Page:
Last month the Entertainment Software Rating Board (ESRB) raised eyebrows when it awarded an M rating to Batman: Arkham Knight - the first game in the previously teen-rated series to get one.
Now, the Entertainment Software Rating Board (ESRB) has published its rating summary for Arkham Knight, describing the relevant content of the game as it sees it.
THERE MAY BE SPOILERS AHEAD.
The summary describes a scene in which someone is tortured on an operating table (perhaps it's particularly gruesome), and mentions moments when "players can shoot unarmed characters and a hostage". The latter seems a little odd, given you play as Batman, who, famously, isn't in the business of shooting people. Perhaps it's those rubber bullets again. Or maybe you control another character at some point.
There are also a few swearwords in there, including the wonderful "gobsh*te".
Here's the summary in full:
This is an action-adventure game in which players primarily assume the role of Batman as he battles several villains spreading chaos across Gotham City. Players traverse a variety of locations around Gotham while battling thugs, examining crime scenes, and occasionally rescuing hostages. Players engage in melee-style combat using punches, kicks, and gadgets (e.g., batarangs, explosives). Enemies cry out in pain when struck, and some takedowns are highlighted by brief slow-motion effects and loud impact sounds. Some sequences allow players to use tank-like vehicles with machine gun turrets and rockets to shoot enemies; a vehicle's wheels are also used to torture an enemy in one sequence. Cutscenes depict characters getting shot (on and off camera) while restrained or unarmed. Large bloodstains/pools of blood appear in crime scenes and in the aftermath of violent acts; one room depicts a person torturing a character on a bloody operating table. During the course of the game, players can shoot unarmed characters and a hostage. Neon signs in a red-light district read "live nude girls" and "XXX." The words "b*tch," "gobsh*te," and "a*s" appear in the dialogue.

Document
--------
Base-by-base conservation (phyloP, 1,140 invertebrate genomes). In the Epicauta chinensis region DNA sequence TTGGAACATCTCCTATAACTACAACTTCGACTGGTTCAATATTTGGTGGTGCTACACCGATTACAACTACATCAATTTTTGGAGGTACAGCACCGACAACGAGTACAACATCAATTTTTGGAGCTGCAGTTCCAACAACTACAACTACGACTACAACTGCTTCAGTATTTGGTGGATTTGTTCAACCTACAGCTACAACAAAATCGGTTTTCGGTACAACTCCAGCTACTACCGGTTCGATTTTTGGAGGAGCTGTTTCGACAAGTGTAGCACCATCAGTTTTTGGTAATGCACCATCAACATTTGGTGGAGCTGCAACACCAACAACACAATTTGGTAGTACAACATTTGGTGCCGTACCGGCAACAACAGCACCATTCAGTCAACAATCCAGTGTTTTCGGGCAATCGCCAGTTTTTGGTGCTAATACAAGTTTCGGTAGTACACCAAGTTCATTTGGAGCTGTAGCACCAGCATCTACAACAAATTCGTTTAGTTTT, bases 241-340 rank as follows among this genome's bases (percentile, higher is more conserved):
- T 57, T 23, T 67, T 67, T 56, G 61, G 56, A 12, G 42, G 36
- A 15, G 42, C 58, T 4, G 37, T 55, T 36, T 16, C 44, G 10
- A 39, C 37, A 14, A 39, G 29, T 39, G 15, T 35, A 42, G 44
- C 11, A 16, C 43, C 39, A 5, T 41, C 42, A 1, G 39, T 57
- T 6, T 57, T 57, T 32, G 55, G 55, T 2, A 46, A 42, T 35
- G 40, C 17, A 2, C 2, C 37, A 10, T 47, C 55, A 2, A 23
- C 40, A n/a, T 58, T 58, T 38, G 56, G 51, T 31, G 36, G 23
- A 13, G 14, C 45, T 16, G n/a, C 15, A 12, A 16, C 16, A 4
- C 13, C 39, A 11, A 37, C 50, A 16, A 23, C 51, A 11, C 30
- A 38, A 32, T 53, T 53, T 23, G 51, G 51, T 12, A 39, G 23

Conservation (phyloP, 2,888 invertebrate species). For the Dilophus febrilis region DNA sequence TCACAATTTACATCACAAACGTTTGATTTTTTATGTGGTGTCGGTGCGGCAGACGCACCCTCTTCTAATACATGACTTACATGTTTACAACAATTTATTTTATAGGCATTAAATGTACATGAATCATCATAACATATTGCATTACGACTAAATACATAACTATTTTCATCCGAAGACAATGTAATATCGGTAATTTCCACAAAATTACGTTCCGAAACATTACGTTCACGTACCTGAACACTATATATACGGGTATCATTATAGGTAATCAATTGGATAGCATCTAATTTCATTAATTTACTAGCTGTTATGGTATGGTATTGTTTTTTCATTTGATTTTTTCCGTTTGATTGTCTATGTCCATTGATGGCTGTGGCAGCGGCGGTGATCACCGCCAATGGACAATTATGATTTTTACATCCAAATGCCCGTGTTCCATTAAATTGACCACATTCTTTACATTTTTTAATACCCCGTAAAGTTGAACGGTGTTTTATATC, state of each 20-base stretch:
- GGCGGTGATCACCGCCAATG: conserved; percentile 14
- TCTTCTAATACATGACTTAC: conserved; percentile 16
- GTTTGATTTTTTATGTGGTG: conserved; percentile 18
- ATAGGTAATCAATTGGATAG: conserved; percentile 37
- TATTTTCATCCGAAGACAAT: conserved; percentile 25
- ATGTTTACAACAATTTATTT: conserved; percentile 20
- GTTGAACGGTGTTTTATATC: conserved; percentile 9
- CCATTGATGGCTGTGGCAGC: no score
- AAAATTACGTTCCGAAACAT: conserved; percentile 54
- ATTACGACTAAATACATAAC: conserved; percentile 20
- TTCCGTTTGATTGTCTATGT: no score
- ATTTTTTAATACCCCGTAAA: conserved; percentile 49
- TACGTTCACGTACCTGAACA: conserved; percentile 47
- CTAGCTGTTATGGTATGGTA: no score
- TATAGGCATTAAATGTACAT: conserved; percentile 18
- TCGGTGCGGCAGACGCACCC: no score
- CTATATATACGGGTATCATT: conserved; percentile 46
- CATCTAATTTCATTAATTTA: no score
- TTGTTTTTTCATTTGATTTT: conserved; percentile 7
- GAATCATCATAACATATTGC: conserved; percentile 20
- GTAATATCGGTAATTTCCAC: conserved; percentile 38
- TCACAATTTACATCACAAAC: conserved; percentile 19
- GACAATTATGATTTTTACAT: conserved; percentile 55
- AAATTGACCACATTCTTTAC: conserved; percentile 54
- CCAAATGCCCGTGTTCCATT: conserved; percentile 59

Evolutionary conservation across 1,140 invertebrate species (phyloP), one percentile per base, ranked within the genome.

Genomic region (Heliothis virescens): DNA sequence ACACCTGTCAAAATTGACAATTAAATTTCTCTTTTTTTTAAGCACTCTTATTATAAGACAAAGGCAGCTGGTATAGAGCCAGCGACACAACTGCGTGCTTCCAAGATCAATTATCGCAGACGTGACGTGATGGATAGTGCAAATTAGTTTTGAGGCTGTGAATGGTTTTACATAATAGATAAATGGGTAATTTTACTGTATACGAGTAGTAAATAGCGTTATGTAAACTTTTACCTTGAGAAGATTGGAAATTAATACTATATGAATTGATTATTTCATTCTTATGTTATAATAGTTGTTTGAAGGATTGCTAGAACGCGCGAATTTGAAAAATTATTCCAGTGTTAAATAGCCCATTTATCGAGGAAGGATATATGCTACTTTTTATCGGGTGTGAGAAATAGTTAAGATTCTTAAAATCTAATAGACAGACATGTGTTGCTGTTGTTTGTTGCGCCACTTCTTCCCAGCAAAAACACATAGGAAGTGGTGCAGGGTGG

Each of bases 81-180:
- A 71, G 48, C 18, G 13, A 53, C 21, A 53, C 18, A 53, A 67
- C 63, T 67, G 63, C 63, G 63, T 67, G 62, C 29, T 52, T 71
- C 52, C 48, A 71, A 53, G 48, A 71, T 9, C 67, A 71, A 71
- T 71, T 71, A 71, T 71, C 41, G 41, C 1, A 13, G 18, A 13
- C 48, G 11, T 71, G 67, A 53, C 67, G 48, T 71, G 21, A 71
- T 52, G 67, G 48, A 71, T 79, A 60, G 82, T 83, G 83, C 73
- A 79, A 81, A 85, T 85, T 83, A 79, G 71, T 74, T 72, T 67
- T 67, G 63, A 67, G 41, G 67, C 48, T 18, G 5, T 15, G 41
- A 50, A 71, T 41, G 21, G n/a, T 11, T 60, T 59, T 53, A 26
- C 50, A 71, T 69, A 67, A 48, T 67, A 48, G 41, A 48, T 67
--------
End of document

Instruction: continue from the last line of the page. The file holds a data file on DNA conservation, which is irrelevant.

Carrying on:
Arkham Knight doesn't sound any more problematic than previous Arkham games, which sat on the borderline between Teen and Mature. But the rating won't come as a surprise to Rocksteady, which had been warned by publisher Warner that a couple of scenes in the game would likely affect its rating. Rocksteady stuck to its guns and refused to change them.
"We never wrote it or made it with a rating in mind," game director Sefton Hill recently told IGN.
"We never did that in the previous two games.
"As the end of the trilogy, we have every villain in Gotham working together to destroy Batman. It's unavoidable that some bad stuff is going to happen. But that doesn't mean we changed our approach. We're not including gratuitous blood or swearing. We want to deliver a true end with no compromises, and it takes us to some dark places."